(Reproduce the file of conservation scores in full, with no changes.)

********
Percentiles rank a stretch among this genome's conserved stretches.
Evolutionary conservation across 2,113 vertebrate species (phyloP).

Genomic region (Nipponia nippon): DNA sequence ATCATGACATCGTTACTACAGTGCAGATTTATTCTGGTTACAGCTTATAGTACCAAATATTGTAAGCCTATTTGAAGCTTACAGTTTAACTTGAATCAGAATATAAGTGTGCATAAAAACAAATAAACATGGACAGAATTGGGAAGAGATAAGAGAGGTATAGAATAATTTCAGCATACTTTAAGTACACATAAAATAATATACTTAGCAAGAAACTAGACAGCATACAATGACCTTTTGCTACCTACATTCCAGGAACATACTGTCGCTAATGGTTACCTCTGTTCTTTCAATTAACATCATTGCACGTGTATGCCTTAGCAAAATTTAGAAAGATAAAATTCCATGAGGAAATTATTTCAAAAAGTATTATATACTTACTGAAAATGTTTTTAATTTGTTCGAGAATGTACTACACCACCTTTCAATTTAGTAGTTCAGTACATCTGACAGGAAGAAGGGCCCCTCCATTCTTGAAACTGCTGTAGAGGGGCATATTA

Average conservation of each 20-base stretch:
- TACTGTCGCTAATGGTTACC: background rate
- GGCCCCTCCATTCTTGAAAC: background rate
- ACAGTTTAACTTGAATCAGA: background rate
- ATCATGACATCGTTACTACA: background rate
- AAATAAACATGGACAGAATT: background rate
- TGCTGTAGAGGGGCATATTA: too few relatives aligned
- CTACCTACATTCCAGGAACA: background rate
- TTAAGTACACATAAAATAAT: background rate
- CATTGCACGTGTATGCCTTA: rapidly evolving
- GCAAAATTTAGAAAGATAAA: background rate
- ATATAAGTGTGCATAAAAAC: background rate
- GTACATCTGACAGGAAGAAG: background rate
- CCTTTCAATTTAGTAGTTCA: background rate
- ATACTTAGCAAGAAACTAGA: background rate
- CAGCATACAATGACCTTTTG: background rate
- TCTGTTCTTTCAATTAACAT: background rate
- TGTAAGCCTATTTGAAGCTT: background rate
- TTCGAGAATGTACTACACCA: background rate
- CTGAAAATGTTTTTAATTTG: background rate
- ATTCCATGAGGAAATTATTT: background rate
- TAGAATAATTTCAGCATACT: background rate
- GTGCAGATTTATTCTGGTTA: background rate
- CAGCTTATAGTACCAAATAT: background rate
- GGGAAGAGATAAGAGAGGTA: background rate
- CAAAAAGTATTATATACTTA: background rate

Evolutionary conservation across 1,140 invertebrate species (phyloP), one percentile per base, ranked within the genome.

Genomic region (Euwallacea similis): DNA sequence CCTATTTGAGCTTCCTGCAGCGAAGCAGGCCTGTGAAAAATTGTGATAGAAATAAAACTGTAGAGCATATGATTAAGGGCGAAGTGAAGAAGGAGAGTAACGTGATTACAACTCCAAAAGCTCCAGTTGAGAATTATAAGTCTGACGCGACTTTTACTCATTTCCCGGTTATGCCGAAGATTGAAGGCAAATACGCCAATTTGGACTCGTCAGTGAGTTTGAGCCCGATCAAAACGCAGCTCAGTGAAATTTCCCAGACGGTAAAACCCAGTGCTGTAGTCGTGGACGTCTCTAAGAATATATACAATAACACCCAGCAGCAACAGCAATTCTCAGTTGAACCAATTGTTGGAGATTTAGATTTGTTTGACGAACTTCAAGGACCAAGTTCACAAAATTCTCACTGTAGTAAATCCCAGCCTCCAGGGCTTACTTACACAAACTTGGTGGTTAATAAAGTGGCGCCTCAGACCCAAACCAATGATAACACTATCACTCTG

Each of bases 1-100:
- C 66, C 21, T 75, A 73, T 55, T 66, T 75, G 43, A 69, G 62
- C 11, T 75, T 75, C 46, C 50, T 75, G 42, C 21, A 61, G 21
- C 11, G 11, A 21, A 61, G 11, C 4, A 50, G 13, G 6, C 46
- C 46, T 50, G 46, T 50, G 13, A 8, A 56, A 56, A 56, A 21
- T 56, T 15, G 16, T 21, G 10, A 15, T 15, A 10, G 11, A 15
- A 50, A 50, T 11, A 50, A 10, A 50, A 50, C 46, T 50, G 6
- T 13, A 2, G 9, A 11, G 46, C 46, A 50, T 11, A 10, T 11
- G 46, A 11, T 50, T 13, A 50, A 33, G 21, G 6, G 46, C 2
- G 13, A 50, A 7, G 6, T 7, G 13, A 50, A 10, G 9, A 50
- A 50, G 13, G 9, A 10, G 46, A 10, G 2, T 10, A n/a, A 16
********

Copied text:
Percentiles rank a stretch among this genome's conserved stretches.
Evolutionary conservation across 2,113 vertebrate species (phyloP).

Genomic region (Nipponia nippon): DNA sequence ATCATGACATCGTTACTACAGTGCAGATTTATTCTGGTTACAGCTTATAGTACCAAATATTGTAAGCCTATTTGAAGCTTACAGTTTAACTTGAATCAGAATATAAGTGTGCATAAAAACAAATAAACATGGACAGAATTGGGAAGAGATAAGAGAGGTATAGAATAATTTCAGCATACTTTAAGTACACATAAAATAATATACTTAGCAAGAAACTAGACAGCATACAATGACCTTTTGCTACCTACATTCCAGGAACATACTGTCGCTAATGGTTACCTCTGTTCTTTCAATTAACATCATTGCACGTGTATGCCTTAGCAAAATTTAGAAAGATAAAATTCCATGAGGAAATTATTTCAAAAAGTATTATATACTTACTGAAAATGTTTTTAATTTGTTCGAGAATGTACTACACCACCTTTCAATTTAGTAGTTCAGTACATCTGACAGGAAGAAGGGCCCCTCCATTCTTGAAACTGCTGTAGAGGGGCATATTA

Average conservation of each 20-base stretch:
- TACTGTCGCTAATGGTTACC: background rate
- GGCCCCTCCATTCTTGAAAC: background rate
- ACAGTTTAACTTGAATCAGA: background rate
- ATCATGACATCGTTACTACA: background rate
- AAATAAACATGGACAGAATT: background rate
- TGCTGTAGAGGGGCATATTA: too few relatives aligned
- CTACCTACATTCCAGGAACA: background rate
- TTAAGTACACATAAAATAAT: background rate
- CATTGCACGTGTATGCCTTA: rapidly evolving
- GCAAAATTTAGAAAGATAAA: background rate
- ATATAAGTGTGCATAAAAAC: background rate
- GTACATCTGACAGGAAGAAG: background rate
- CCTTTCAATTTAGTAGTTCA: background rate
- ATACTTAGCAAGAAACTAGA: background rate
- CAGCATACAATGACCTTTTG: background rate
- TCTGTTCTTTCAATTAACAT: background rate
- TGTAAGCCTATTTGAAGCTT: background rate
- TTCGAGAATGTACTACACCA: background rate
- CTGAAAATGTTTTTAATTTG: background rate
- ATTCCATGAGGAAATTATTT: background rate
- TAGAATAATTTCAGCATACT: background rate
- GTGCAGATTTATTCTGGTTA: background rate
- CAGCTTATAGTACCAAATAT: background rate
- GGGAAGAGATAAGAGAGGTA: background rate
- CAAAAAGTATTATATACTTA: background rate

Evolutionary conservation across 1,140 invertebrate species (phyloP), one percentile per base, ranked within the genome.

Genomic region (Euwallacea similis): DNA sequence CCTATTTGAGCTTCCTGCAGCGAAGCAGGCCTGTGAAAAATTGTGATAGAAATAAAACTGTAGAGCATATGATTAAGGGCGAAGTGAAGAAGGAGAGTAACGTGATTACAACTCCAAAAGCTCCAGTTGAGAATTATAAGTCTGACGCGACTTTTACTCATTTCCCGGTTATGCCGAAGATTGAAGGCAAATACGCCAATTTGGACTCGTCAGTGAGTTTGAGCCCGATCAAAACGCAGCTCAGTGAAATTTCCCAGACGGTAAAACCCAGTGCTGTAGTCGTGGACGTCTCTAAGAATATATACAATAACACCCAGCAGCAACAGCAATTCTCAGTTGAACCAATTGTTGGAGATTTAGATTTGTTTGACGAACTTCAAGGACCAAGTTCACAAAATTCTCACTGTAGTAAATCCCAGCCTCCAGGGCTTACTTACACAAACTTGGTGGTTAATAAAGTGGCGCCTCAGACCCAAACCAATGATAACACTATCACTCTG

Each of bases 1-100:
- C 66, C 21, T 75, A 73, T 55, T 66, T 75, G 43, A 69, G 62
- C 11, T 75, T 75, C 46, C 50, T 75, G 42, C 21, A 61, G 21
- C 11, G 11, A 21, A 61, G 11, C 4, A 50, G 13, G 6, C 46
- C 46, T 50, G 46, T 50, G 13, A 8, A 56, A 56, A 56, A 21
- T 56, T 15, G 16, T 21, G 10, A 15, T 15, A 10, G 11, A 15
- A 50, A 50, T 11, A 50, A 10, A 50, A 50, C 46, T 50, G 6
- T 13, A 2, G 9, A 11, G 46, C 46, A 50, T 11, A 10, T 11
- G 46, A 11, T 50, T 13, A 50, A 33, G 21, G 6, G 46, C 2
- G 13, A 50, A 7, G 6, T 7, G 13, A 50, A 10, G 9, A 50
- A 50, G 13, G 9, A 10, G 46, A 10, G 2, T 10, A n/a, A 16